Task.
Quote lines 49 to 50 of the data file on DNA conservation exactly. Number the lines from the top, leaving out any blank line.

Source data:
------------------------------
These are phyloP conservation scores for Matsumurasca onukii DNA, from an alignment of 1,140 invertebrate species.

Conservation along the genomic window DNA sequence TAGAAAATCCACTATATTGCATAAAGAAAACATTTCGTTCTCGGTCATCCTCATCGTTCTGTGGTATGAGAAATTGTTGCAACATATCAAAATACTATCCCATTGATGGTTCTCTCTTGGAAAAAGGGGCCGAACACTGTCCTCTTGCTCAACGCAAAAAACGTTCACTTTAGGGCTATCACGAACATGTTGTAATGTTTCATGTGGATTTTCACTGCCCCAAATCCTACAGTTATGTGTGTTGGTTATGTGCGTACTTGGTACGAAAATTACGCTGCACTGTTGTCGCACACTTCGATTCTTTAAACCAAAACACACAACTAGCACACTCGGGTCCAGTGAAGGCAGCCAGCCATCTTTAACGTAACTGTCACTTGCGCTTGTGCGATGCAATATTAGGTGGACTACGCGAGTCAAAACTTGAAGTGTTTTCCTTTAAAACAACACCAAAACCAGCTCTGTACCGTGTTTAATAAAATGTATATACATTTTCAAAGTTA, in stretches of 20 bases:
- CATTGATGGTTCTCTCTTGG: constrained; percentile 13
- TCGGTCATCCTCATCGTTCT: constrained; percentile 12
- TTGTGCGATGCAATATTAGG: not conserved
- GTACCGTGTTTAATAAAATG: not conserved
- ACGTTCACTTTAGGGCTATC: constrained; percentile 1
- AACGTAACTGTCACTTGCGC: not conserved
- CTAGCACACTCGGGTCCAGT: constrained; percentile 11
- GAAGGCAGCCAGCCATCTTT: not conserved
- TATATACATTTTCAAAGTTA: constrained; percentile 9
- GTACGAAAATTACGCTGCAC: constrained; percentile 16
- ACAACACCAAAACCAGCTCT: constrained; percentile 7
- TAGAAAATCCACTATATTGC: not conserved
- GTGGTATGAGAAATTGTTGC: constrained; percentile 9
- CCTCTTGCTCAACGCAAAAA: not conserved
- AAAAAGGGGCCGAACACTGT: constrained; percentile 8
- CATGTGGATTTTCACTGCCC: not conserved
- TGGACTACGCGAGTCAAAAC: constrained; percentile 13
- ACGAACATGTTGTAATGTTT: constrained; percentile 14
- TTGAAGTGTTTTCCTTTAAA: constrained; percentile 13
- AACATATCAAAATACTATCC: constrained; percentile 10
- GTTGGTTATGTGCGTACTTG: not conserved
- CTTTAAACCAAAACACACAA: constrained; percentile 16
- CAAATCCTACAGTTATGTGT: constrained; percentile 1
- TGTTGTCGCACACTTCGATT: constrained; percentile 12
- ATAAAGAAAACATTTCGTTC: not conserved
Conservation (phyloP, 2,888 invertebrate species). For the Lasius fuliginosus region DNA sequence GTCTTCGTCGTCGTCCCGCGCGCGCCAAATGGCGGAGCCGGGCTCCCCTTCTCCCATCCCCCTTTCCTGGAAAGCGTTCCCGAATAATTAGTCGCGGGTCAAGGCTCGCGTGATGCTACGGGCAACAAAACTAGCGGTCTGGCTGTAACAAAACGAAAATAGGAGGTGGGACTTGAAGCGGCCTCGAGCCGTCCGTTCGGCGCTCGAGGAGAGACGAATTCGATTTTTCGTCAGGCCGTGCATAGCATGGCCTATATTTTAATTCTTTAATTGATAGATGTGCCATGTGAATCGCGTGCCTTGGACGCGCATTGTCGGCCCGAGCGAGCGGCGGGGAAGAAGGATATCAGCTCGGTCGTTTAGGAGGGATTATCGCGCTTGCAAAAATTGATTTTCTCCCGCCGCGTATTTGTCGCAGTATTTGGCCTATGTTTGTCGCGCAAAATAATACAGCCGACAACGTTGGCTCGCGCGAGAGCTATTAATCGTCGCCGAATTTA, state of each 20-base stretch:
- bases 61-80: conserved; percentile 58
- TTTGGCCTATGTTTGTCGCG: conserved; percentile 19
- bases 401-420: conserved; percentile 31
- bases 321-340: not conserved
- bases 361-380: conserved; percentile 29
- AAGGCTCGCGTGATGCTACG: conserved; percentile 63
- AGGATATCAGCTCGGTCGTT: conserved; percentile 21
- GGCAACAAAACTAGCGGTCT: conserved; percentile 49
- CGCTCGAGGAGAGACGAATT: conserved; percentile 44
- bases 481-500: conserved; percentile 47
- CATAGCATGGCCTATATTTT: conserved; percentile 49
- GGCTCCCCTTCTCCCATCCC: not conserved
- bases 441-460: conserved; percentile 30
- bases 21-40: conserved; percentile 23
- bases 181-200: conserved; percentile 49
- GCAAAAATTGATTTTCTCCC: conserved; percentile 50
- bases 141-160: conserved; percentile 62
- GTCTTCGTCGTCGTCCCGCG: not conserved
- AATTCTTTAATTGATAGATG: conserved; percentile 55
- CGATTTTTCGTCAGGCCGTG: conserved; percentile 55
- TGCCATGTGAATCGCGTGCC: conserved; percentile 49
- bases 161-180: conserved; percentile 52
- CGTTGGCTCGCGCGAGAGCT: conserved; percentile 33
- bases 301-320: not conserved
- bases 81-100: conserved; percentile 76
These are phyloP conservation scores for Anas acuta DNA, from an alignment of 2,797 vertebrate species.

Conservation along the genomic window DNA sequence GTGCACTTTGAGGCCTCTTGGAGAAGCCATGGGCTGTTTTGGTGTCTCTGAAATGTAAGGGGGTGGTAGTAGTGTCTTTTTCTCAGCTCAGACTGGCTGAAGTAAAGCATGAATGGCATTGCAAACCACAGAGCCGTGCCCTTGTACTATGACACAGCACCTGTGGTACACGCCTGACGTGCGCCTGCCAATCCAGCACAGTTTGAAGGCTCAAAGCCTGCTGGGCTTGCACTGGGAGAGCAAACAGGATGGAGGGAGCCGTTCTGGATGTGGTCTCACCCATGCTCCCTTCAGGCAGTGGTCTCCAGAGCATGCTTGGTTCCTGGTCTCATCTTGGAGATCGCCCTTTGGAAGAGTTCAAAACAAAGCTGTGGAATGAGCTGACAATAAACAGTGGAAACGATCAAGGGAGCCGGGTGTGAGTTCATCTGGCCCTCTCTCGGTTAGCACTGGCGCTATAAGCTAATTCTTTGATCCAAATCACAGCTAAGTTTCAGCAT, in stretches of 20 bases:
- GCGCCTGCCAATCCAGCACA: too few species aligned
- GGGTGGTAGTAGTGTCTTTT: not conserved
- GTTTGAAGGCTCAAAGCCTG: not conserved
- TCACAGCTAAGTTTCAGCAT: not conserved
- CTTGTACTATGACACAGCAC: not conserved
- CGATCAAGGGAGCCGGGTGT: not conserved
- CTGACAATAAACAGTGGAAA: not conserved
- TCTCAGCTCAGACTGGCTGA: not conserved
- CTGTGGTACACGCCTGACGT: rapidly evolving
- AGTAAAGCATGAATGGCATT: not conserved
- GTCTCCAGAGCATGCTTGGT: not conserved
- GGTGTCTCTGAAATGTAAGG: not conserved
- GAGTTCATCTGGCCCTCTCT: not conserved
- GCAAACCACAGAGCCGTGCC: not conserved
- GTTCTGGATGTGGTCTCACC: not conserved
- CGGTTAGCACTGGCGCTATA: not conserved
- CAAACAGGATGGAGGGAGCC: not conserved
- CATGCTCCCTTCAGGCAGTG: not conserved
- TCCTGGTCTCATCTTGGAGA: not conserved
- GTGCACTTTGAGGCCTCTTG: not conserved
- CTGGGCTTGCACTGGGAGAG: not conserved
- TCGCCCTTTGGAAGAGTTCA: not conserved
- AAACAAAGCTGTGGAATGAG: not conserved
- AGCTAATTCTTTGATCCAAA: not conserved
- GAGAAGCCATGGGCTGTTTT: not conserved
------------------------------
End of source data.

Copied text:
- TGCCATGTGAATCGCGTGCC: conserved; percentile 49
- bases 161-180: conserved; percentile 52